Gigabyte 890FXA-UD7 AM3 Motherboard Review
Earlier this year, in coordination with the launch of the new Phenom II X6 six-core processors, AMD unveiled the enthusiast-oriented 890FX chipset. This chipset's claim to fame is the fact that it has 32 PCI-E lanes dedicated to solely to graphics use, which is a healthy boost over the mainstream 890GX's 16 PCI-E lanes. What this allows for on is proper x16/x16 dual graphics card configurations, x16/x8/x8 triple graphics card configurations, and even x8/x8/x8/x8 quad graphics card configurations on properly equipped motherboards. The motherboard that we are reviewing today is one such motherboard.
The GIGABYTE 890FXA-UD7 comes packed with six mechanical PCI-E x16 slots, and it's not just for show, this motherboard is one of the few to support 4-way CrossFireX. Because of all these expansion slots, GIGABYTE have had to lengthen the PCB by 0.8 inches past the 12 inch ATX specification. As result, this model is deemed to have a non-standard XL-ATX form factor. What this means is that the 890FXA-UD7 is not compatible with many of the popular ATX cases on the market right now.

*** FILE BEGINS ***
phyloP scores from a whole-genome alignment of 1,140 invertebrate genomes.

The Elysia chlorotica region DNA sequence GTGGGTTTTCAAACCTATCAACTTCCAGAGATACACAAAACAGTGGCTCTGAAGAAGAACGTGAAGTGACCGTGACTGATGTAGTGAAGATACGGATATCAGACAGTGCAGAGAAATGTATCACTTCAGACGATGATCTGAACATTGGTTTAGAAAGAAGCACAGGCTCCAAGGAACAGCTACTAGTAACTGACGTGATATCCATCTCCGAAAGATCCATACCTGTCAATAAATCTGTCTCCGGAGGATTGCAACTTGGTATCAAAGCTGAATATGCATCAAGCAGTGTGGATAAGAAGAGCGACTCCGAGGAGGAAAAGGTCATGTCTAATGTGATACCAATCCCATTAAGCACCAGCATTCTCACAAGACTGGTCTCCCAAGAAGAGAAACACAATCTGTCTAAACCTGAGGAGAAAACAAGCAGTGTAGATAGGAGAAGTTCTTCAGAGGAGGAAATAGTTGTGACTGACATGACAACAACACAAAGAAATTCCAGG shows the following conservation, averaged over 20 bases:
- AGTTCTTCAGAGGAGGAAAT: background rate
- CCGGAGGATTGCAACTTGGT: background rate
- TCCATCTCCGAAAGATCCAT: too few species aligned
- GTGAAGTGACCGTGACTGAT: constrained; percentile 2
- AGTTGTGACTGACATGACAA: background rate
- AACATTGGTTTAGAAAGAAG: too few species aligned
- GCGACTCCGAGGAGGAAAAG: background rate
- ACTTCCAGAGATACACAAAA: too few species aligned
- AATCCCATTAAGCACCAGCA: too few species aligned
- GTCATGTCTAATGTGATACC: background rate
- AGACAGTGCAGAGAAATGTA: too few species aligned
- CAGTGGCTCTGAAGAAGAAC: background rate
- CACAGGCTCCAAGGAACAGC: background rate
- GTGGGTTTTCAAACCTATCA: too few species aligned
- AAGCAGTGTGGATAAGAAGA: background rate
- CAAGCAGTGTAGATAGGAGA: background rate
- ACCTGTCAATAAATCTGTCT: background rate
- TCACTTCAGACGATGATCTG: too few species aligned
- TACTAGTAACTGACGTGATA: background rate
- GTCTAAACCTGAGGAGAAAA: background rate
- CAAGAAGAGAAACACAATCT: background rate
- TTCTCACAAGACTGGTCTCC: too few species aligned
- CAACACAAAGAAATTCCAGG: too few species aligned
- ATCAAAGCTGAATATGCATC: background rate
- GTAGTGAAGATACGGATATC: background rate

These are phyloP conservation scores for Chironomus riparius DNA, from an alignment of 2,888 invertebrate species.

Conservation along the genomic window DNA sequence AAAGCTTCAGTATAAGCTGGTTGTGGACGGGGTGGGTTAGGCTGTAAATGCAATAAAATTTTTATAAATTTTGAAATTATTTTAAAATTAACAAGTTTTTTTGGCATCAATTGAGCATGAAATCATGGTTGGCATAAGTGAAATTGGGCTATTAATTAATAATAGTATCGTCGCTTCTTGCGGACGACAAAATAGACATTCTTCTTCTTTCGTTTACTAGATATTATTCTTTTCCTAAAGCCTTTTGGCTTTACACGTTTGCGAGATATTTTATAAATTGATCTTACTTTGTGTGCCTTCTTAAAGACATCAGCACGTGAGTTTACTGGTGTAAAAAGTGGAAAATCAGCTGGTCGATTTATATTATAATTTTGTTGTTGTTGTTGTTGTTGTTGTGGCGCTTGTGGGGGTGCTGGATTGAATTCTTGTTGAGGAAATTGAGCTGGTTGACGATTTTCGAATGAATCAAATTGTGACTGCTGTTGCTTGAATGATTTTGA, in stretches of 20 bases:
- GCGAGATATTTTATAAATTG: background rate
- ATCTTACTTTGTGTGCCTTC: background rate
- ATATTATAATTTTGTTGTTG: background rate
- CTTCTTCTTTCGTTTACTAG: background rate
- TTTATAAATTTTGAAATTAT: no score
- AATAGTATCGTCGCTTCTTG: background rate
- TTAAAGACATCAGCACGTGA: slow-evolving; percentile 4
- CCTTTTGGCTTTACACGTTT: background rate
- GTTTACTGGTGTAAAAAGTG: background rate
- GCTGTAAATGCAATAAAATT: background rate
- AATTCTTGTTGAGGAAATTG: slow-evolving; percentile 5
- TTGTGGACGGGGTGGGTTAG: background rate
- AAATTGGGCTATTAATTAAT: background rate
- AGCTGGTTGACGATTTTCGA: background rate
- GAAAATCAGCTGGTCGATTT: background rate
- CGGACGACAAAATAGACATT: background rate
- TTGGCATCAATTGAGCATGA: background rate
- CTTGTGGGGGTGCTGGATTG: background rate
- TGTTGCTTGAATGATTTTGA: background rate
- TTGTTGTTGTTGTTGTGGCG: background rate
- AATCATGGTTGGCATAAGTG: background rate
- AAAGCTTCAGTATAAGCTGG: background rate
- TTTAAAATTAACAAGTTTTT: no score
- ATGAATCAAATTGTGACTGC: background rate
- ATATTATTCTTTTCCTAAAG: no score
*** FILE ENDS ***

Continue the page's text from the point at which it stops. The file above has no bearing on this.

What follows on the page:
It is not all bad news though. With that extra space, GIGABYTE have outfitted this model with
six USB 2.0 ports, two USB 3.0 ports, two SATA 3Gb/s ports, six SATA 6Gb/s ports, two eSATA ports, two FireWire ports, and dual GbE LAN ports. They even found room for legacy IDE and floppy ports. Speaking of unusual additions, this motherboard has been outfitted with a small removable water block, and thankfully GIGABYTE have redesigned the heatsink upon which this water block rests, so we are hoping to see some improved cooling performance. For air cooling enthusiasts, the new and improved Hybrid Silent-Pipe 2 module has been included in the bundle. This is a supplementary large fin array that can be attached to the northbridge cooler in order to maximize air cooling.
The GIGABYTE 890FXA-UD7 is by definition an enthusiast-oriented motherboard, and before
the recent arrival of the eye-watering ASUS Crosshair IV Extreme, it was the most expensive AM3 motherboard on the market. Can it justify its $250 CDN price tag? Let's find out!
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